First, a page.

From the Evening Star:

FOR nearly 2,000 years a treasure trove of Roman coins lay hidden just below the surface of an Ipswich field.

But today around 1,000 coins are being examined at the British Museum after being unearthed by two metal detecting enthusiasts.

After Suffolk had thundered to the sound of the Roman legions, the coins lay undisturbed through two world wars, invasions of the Saxons and Vikings and the reigns of numerous kings and queens.

And all it took to unearth them was two men from Chantry with a metal detector.

Rick Talman and Chris Roper could not believe their eyes when they uncovered more than one thousand of the bronze and silver coins in a field just outside the town.

For security purposes the location where the treasure trove was discovered is being kept secret.

Mr Talman, 40, of Coltsfoot Road was detecting alone when he came across the first find.

He said: "When I found the start of them I was just messing about really.

"We had done three corners of the field and I went to do the fourth and stumbled over them - they were right on the top.

"I found 82 on the first day and they were just scattered everywhere.

"I was just stunned but because I was on my own I couldn't really do anything. If Chris had been there I would probably have run round the field a few times."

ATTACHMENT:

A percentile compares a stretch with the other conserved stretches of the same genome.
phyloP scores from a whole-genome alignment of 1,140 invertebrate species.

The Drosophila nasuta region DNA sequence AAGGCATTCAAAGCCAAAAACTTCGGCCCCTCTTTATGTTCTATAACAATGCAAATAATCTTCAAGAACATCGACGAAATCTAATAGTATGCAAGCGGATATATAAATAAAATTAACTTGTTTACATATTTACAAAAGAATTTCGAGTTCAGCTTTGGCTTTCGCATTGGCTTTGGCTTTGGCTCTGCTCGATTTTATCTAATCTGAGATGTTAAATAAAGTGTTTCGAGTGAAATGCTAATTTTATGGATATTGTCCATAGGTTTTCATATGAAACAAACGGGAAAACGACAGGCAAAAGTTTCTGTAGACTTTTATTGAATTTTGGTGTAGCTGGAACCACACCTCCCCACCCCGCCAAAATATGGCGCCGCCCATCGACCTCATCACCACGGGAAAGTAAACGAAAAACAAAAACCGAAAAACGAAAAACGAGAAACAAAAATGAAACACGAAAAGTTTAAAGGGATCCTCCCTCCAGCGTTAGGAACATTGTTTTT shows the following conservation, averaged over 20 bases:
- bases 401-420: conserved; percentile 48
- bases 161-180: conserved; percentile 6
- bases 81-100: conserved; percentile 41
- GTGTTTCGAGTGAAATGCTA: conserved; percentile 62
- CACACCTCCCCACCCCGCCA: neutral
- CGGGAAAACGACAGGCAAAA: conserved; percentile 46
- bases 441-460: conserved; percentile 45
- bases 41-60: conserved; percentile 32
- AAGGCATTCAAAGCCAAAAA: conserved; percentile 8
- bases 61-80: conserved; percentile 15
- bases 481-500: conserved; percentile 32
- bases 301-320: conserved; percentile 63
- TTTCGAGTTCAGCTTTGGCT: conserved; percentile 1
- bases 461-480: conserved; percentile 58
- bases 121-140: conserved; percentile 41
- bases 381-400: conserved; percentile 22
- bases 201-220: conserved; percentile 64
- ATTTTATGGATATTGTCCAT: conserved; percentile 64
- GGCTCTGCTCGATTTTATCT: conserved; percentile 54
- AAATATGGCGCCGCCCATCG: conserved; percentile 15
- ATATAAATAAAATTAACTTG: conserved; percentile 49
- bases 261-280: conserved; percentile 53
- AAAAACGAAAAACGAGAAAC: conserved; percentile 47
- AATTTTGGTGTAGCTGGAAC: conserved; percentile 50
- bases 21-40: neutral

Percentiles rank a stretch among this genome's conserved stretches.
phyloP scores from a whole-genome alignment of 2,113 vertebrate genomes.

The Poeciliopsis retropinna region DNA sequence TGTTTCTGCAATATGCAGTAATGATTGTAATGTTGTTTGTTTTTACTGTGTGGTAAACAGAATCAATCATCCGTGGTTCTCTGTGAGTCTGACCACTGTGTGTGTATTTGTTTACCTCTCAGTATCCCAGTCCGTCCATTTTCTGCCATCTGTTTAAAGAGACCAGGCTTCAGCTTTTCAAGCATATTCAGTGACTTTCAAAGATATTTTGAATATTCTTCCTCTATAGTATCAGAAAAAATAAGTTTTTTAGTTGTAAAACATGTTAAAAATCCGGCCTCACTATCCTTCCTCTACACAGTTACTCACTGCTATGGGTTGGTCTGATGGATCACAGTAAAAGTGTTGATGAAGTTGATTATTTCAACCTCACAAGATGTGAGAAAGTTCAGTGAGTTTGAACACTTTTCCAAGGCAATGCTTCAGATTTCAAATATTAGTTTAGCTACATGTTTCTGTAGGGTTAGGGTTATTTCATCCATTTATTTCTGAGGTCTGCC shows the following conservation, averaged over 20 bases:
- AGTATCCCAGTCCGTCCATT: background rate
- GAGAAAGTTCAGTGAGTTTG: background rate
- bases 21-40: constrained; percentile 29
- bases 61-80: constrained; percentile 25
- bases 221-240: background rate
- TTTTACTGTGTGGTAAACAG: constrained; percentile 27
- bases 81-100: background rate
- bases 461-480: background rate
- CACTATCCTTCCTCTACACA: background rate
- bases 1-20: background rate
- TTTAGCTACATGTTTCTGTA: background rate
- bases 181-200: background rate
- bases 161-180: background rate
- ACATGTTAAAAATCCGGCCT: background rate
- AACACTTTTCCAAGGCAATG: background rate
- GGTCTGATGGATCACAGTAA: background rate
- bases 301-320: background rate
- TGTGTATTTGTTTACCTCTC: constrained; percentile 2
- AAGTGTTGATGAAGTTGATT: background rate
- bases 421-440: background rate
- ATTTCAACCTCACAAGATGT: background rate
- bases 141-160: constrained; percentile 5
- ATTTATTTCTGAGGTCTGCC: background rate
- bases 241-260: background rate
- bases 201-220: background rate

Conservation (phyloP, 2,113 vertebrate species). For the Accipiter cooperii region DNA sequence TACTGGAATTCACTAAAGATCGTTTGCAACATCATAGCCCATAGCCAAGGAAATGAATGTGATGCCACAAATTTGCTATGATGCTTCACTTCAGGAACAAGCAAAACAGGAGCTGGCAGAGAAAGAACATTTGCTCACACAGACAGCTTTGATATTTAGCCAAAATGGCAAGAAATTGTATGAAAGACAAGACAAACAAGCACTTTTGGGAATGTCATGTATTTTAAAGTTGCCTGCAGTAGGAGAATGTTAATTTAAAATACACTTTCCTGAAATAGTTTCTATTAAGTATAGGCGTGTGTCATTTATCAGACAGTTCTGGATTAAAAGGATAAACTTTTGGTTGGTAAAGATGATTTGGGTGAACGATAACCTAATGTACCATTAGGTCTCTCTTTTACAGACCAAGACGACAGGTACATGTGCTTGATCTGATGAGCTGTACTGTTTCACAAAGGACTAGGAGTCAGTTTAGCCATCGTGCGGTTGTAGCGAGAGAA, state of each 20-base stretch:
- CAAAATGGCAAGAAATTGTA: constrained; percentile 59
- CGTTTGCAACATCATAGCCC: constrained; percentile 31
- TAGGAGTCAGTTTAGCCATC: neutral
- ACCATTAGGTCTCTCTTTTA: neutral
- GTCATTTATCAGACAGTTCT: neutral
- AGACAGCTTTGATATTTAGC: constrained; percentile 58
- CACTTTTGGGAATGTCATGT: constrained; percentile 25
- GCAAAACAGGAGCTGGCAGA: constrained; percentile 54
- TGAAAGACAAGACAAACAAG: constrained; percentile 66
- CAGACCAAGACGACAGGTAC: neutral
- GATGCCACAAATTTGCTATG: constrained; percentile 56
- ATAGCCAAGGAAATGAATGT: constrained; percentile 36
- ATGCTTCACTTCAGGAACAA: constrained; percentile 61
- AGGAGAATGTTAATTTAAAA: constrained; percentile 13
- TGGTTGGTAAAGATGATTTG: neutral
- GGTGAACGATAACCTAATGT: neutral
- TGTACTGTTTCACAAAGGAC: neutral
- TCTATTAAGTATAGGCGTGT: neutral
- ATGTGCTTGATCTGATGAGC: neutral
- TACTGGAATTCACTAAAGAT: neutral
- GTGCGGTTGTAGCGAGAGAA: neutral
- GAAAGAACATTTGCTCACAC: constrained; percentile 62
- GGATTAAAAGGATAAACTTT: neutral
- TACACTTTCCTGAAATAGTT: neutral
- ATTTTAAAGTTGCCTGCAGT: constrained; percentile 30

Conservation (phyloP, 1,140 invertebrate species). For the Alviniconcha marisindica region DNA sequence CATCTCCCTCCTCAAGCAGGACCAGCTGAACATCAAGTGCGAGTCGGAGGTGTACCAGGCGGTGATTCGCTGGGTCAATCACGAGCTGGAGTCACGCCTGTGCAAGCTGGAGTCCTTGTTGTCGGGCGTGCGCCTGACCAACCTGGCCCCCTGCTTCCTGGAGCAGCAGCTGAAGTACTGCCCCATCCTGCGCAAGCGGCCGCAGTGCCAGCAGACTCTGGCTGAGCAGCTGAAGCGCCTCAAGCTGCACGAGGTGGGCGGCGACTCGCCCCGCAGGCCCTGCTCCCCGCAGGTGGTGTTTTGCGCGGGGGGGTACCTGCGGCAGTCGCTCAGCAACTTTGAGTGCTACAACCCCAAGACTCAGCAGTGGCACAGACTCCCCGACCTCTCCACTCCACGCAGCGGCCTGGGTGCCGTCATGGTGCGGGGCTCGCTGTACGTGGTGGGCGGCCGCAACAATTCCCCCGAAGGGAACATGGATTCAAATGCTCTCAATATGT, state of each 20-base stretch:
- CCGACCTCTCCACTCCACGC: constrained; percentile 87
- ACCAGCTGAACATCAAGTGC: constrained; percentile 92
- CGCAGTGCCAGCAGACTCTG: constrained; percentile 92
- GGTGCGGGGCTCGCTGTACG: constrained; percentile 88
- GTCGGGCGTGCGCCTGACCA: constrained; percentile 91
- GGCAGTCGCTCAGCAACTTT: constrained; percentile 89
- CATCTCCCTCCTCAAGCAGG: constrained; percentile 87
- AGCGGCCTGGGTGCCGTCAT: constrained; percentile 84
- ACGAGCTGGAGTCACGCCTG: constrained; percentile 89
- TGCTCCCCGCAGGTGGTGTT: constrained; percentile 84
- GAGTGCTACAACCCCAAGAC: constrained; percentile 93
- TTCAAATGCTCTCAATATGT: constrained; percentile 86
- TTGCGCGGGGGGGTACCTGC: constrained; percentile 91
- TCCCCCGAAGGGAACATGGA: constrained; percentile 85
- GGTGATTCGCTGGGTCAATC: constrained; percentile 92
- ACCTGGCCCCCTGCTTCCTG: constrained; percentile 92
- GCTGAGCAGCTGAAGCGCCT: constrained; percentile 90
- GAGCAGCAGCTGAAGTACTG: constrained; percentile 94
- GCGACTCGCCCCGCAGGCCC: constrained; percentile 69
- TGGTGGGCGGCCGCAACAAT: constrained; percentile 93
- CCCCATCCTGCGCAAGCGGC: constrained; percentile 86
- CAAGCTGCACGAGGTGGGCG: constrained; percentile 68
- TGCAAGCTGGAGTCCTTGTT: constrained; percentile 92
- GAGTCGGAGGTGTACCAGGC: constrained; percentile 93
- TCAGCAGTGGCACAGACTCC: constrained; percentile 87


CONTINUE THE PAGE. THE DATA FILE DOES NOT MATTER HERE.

When he realised the extent of the find Mr Talman contacted his brother-in-law Chris Roper.

Mr Roper, 41, of Lavender Hill, said: "I managed to get the next day off work and we went back and found about 670 altogether.

"We have been doing this for about ten years and have found a few coins and brooches before but nothing on this scale.

"We took it up as a hobby and because of an interest in history."

After another day's digging the men had found a total of 1,013 coins believed to date back to the third century, a time of great unrest.

Mr Talman added: "We had to inform the Suffolk Archaeology Unit. They think they were buried in a case and not a pot because there are nails everywhere and no pottery."

Mr Roper said: "They were sent on to the British Museum to be recorded, they go to the coroner first and he sends them on. They are going to stabilise them to stop them deteriorating and if no museums are interested we will get them back. Otherwise they will pay the market value for them."

The value of the coins is not known but Mr Roper said they are unlikely to reach a high value as they are not particularly rare.